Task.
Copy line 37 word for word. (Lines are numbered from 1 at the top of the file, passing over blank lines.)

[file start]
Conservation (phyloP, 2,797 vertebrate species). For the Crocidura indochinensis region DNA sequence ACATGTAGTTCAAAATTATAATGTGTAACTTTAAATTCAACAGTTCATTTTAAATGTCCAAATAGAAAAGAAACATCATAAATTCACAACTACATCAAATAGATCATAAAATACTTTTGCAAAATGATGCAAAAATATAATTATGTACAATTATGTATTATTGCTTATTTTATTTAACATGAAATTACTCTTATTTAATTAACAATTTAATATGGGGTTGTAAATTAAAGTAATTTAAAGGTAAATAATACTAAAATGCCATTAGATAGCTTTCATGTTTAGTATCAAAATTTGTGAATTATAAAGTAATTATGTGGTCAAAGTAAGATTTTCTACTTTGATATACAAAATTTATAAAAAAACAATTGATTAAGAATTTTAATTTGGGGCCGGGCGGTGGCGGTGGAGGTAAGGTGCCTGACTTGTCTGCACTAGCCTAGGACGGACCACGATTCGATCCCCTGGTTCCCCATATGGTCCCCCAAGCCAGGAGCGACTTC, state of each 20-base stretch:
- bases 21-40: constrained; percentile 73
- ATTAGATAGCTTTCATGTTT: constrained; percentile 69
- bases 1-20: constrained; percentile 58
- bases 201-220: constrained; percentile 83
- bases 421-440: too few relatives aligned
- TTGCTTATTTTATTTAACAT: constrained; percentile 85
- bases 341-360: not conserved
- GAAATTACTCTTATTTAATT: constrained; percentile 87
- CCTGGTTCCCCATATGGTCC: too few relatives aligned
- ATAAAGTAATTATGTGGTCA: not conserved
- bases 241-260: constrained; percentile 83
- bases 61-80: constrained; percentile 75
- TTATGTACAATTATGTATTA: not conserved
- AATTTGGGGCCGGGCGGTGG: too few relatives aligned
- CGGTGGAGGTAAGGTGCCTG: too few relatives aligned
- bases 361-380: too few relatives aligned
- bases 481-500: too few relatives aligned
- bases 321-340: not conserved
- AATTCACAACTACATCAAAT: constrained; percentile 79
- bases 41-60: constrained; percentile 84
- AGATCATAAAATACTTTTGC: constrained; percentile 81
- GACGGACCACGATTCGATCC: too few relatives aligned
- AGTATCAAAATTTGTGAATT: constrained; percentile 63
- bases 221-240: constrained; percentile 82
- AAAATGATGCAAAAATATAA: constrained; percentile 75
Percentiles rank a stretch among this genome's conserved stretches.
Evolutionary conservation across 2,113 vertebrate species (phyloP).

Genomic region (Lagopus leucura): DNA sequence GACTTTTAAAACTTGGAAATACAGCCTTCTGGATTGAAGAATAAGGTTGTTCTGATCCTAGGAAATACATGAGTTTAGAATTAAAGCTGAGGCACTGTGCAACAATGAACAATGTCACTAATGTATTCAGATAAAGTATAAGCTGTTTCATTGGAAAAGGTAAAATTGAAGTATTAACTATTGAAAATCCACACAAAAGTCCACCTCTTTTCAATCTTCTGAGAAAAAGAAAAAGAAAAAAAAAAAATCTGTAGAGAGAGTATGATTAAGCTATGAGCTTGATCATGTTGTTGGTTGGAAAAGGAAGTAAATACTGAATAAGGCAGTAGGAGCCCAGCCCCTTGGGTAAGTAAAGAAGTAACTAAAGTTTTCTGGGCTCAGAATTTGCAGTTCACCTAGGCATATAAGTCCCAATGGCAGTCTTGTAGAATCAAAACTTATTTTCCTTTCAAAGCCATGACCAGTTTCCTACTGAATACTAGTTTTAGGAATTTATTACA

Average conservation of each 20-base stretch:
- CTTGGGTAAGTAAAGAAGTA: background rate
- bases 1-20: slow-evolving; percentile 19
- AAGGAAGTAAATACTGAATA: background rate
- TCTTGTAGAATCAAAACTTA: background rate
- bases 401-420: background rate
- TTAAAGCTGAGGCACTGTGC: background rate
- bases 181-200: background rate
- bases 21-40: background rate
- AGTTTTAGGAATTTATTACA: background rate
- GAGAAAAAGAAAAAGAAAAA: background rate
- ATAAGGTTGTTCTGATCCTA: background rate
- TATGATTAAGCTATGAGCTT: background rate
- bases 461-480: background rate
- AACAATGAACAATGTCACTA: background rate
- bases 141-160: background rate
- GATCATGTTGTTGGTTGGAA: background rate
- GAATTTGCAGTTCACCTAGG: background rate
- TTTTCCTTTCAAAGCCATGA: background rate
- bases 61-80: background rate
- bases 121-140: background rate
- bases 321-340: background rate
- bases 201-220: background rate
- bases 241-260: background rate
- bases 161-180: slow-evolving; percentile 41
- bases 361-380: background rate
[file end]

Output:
- bases 181-200: background rate